A day you have been worried about since your child was born has arrived: your son or daughter is about to go on their first date. Questions flood your mind. Is my child really old enough to be doing this? Will their date treat them with respect? Will they treat their date with respect? Have I talked to my teen enough about setting boundaries? As your teen starts to date, there will probably be a couple of bumps along the way. (Do you remember your first dates?) But here are some things you can do to help things be easier.


Assume your teen has questions and concerns.

Teens are often quiet and uncommunicative. Don’t assume that just because your teen isn’t talking to you about dating and sex it means that they don’t have concerns. Parenting educator Debra Haffner notes that there are many reasons teens are quiet about these topics: “They may just be shy about these issues. They may think that they should know everything by this point. They may not know how to ask you about this subject.”1 Every teen has questions about dating; don’t interpret silence as a lack of interest or a lack of curiosity.


Talk about sex, physical affection, and consent.

Hopefully you’ve been having productive conversations about sexuality since your child was young. If not, it’s not too late! The beginning of dating is a good time to reinforce information about sex, physical affection, and consent. Highlight your values and expectations but realize your teen is getting older and developing their own views. As you discuss these topics, make sure your teen really understands everything you want them to. Sometimes parents think they’ve been more thorough than they have. For example, a study revealed that 73% of parents said they’d talked to their teens about sex whereas only 46% of teens said their parents had talked to them.2 Ideally, you and your teen are on the same page.


Empower your teen to make decisions.

As a parent, your impulse might be to make every decision for your child, especially when it comes to important things like relationships. The reality is that as your teen gets older, they’re going to make more and more decisions on their own. Researchers have observed that a key element of healthy sexual development is “support for decision-making about sex and relationships.”3 You can’t make the decisions for your child, but you can empower them to make good decisions for themselves and make it clear that you’re there to talk to them about their choices and decisions.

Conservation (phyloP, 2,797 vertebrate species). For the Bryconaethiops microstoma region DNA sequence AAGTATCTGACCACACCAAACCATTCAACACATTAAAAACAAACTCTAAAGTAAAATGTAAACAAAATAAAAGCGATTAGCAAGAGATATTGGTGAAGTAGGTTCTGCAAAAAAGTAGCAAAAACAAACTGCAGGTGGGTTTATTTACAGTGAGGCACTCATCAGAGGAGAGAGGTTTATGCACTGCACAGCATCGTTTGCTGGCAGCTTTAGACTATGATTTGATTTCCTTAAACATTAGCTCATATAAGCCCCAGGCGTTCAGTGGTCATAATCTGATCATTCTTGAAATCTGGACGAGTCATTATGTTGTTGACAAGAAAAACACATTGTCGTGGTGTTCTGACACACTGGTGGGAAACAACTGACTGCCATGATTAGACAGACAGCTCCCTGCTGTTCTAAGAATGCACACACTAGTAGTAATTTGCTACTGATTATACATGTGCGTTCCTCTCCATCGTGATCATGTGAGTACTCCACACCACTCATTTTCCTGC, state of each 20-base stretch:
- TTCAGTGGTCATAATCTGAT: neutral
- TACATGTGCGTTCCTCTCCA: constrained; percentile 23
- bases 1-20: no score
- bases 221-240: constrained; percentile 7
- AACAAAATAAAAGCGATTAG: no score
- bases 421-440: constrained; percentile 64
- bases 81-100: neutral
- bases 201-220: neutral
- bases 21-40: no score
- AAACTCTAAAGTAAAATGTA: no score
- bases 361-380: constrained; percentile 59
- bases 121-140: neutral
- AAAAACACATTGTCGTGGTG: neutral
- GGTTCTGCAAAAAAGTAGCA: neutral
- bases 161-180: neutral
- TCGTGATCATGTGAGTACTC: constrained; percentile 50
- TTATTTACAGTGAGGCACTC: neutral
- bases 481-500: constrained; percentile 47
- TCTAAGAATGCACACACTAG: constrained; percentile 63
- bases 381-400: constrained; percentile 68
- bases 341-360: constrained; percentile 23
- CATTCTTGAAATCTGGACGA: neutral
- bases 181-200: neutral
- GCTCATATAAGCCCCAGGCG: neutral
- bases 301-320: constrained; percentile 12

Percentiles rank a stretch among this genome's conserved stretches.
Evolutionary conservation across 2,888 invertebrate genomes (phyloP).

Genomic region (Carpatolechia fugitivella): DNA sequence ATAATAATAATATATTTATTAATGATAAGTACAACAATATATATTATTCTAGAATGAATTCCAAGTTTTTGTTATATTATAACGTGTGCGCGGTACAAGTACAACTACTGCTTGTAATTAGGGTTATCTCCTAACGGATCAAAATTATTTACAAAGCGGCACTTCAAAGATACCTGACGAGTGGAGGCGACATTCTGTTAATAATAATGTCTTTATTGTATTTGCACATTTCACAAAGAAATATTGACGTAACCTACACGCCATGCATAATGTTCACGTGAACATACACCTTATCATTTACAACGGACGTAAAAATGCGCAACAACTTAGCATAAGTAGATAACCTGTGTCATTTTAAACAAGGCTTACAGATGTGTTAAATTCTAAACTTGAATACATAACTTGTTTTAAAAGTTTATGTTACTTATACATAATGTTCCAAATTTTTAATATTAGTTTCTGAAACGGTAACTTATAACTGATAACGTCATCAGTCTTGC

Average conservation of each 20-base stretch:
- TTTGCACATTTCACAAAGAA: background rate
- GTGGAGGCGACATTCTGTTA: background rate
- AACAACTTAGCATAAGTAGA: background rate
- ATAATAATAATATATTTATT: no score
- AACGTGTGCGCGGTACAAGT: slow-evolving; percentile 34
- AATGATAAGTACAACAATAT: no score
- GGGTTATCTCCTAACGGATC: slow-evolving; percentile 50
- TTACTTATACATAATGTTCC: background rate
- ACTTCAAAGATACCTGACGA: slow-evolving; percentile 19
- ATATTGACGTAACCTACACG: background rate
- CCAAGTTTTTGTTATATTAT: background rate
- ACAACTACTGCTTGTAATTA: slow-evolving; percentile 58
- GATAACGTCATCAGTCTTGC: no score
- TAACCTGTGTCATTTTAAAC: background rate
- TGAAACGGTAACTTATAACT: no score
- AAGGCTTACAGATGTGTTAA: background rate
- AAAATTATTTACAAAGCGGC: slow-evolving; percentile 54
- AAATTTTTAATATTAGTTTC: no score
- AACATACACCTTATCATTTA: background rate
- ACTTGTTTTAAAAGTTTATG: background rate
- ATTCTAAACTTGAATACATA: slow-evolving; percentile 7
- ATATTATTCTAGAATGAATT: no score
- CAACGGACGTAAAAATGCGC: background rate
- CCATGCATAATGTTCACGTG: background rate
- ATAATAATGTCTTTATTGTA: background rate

Have a contingency plan.

Hopefully your teen will have good dating experiences that bring happiness and build confidence but acknowledge that your teen could potentially find themselves in a situation where they are uncomfortable. Make it clear that you are always available to get them out of a bad situation. For example, maybe you have a code word, and if your teen texts it to you, you immediately call with a “family emergency” and request that your child come home. If your child needs an excuse to get out of a situation, be that excuse.


Teach your teen to watch for red flags.

Your teen might need help recognizing potentially possessive and abusive behaviors. For example, help them understand that it’s not okay for someone to demand to see text messages they’ve sent to others or be jealous if they spend time with their friends. These behaviors might seem obviously problematic to you, but remember that your teen is doing all of this for the first time. They may think these behaviors are a normal part of being in a relationship.

Talking about sensitive topics can feel awkward and uncomfortable, but chances are your teenager won’t bring up these issues if you don’t. As a parent, it’s your job to take the lead. Help your teen stay safe as they make the first steps into dating.

2. Diiorio, C., Pluhar, E. & Belcher, L. (2003). Parent-Child Communication About Sexuality: A Review of the Literature from 1980-2002. Journal of HIV/AIDS Prevention & Education for Adolescents & Children, 5(3-4), 7-32.
3. Santelli, J. S., Kantor, L. M., Grilo, S. A., Speizer, I. S., Lindberg, L. D., Heitel, J., . . . & Ott, M. A. (2017). Abstinence-Only-Until-Marriage: An Updated Review of U.S. Policies and Programs and Their Impact. Journal of Adolescent Health, 61(3), 400-403.

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